It's a misnomer to call this the parable the prodigal son, because it fixes the point of the story squarely on the younger son. This is a tale of two sons, both of whom are lost in their own way. The other two parables conclude with the celebration of the lost that has been found.


This parable continues after the celebration has taken place. Why? Because the main point is to celebrate the return of the sinner, but someone isn’t celebrating.

Someone is grumbling. The pharisees, the older brother, are grumbling. They have not heeded the call to celebrate the reception of the sinner. Why?


Because the older brother is not concerned about the younger lost brother. He is merely concerned about himself, and what he can get out of the Father.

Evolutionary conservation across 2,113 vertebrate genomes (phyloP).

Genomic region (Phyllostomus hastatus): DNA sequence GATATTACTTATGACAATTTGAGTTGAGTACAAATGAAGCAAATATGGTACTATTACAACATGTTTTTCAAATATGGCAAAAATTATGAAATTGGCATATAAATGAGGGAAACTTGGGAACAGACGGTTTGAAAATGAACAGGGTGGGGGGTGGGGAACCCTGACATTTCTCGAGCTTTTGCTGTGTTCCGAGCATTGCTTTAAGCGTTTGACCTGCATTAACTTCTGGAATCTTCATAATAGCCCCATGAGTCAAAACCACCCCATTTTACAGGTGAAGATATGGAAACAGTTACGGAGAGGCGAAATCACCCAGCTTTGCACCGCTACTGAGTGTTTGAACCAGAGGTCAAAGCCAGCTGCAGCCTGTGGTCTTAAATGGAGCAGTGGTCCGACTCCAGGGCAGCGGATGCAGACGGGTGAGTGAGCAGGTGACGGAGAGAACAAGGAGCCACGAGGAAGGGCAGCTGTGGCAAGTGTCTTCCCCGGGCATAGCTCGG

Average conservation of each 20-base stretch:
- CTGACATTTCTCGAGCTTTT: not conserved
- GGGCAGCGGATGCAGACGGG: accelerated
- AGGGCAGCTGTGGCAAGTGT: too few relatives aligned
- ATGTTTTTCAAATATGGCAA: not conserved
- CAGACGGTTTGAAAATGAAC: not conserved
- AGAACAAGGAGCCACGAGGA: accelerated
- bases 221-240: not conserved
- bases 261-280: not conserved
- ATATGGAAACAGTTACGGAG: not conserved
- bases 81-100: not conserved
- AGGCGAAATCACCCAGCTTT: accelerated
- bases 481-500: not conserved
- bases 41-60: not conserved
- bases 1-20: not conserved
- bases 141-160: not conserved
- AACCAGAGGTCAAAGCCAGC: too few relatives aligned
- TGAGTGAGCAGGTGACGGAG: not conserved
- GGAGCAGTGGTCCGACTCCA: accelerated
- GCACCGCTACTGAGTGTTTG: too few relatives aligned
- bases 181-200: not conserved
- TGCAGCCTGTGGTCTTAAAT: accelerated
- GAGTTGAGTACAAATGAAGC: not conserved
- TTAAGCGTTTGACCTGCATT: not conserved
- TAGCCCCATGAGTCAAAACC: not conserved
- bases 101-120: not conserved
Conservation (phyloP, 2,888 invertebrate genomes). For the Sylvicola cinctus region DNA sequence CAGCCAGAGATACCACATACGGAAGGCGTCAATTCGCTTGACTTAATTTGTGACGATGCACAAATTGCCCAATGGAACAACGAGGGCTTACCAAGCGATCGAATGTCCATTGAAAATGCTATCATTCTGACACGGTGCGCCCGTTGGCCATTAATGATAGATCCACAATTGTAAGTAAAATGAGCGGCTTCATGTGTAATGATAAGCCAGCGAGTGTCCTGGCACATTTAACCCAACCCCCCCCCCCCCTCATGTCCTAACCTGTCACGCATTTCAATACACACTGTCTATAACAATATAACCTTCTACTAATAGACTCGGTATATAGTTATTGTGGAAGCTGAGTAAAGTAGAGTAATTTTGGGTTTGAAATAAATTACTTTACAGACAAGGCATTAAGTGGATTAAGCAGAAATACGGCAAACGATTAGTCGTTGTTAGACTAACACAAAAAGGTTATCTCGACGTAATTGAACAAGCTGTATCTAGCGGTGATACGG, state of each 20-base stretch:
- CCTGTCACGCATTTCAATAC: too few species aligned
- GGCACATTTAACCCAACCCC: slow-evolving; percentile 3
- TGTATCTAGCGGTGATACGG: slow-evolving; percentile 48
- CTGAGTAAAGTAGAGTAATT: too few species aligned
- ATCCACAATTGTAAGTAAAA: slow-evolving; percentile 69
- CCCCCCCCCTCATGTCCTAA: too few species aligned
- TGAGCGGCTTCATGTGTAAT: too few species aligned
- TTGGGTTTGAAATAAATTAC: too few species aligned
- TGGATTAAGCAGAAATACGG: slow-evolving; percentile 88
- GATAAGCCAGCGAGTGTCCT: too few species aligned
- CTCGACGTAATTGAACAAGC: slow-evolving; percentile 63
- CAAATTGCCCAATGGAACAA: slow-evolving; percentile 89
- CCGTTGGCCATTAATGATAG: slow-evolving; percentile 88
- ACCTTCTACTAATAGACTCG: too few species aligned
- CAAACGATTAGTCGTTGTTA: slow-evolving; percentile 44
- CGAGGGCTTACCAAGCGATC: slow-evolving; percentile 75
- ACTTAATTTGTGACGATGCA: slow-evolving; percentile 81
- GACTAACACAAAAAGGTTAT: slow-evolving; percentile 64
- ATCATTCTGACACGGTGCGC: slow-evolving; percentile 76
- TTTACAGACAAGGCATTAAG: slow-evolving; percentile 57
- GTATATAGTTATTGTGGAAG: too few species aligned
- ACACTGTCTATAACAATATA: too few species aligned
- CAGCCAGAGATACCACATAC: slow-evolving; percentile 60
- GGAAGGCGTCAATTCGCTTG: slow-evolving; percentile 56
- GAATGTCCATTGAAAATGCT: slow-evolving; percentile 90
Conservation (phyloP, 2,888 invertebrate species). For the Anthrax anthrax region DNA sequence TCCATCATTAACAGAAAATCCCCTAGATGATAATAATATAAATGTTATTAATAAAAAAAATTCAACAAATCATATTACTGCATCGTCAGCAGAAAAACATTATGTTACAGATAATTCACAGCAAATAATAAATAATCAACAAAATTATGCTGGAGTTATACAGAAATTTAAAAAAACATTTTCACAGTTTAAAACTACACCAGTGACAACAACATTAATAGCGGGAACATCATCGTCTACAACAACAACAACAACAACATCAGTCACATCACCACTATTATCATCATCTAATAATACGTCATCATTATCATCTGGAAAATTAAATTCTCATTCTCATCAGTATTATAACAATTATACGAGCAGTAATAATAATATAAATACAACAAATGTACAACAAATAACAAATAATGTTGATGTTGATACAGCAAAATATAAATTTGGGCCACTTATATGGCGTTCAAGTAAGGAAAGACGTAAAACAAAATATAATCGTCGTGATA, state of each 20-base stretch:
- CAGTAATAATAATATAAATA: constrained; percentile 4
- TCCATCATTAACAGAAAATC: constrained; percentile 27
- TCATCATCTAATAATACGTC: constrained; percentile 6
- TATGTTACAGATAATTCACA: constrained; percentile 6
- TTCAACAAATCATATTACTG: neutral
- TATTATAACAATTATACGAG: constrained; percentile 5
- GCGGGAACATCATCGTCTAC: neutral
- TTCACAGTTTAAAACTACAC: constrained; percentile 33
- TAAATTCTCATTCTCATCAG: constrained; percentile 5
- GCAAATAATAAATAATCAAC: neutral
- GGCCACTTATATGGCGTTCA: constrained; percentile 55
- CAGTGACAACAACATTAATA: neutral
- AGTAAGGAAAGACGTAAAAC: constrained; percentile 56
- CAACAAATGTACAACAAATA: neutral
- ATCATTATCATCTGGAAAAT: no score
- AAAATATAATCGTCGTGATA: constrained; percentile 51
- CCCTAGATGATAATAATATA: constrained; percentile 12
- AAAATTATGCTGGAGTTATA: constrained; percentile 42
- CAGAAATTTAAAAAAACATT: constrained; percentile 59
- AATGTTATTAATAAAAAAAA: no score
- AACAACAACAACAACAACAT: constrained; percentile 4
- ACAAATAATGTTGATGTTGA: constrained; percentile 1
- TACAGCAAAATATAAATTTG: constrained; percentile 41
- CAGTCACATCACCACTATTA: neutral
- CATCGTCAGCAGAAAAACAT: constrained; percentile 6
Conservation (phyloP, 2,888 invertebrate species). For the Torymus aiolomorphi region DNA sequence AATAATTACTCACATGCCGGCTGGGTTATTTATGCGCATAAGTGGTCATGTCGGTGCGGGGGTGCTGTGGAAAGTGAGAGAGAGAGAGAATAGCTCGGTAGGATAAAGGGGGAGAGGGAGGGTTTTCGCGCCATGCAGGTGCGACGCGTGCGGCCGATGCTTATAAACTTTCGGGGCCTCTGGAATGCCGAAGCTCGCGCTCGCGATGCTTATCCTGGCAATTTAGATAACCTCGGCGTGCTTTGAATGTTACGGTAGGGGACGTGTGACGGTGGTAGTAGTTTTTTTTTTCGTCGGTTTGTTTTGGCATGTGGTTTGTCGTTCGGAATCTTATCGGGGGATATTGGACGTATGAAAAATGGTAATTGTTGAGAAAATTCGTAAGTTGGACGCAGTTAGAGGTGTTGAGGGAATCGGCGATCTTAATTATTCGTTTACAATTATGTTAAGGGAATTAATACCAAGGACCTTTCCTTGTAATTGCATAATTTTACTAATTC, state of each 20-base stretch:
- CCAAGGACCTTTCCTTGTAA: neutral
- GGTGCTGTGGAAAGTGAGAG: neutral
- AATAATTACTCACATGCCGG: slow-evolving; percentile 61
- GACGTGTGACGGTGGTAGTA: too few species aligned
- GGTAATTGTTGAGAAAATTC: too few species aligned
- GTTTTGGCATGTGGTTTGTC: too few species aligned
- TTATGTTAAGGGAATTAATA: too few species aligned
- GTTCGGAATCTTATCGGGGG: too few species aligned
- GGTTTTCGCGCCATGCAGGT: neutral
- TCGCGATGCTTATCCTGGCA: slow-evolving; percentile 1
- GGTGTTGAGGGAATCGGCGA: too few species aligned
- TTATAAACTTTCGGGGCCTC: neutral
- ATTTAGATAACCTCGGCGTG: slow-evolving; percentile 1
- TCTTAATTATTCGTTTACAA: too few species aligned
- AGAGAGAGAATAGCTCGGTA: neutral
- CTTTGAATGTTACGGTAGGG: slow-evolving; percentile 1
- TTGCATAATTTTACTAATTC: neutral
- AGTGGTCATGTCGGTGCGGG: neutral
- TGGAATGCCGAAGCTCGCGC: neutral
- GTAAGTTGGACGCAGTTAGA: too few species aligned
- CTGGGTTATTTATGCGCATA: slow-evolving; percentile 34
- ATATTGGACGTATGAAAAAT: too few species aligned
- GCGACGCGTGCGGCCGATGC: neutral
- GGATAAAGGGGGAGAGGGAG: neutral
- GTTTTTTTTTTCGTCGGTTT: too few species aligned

Could that be the reason why Hermon hasn’t seen a lot of growth by way of evangelism? Because you come to church and the goal in coming to church is getting to heaven. The concern is my standing before God, not so much about the others.


Or to put it differently, do you feel anguish and anxiety over the non-Christians that you know? Is there a worry in your heart for them, a constant hoping and praying that they would repent and be found in Christ?


And do you really rejoice, do you really celebrate, does your heart leap for joy, at our baptismal services? Do you long to see people there? Or is it just another formality that affects you only by way of prolonging a worship service?

Do you wish we could baptismal Sunday every Sunday? Because the Father does. Heaven rejoices, the angels are glad, the Father celebrates the return of each sinner.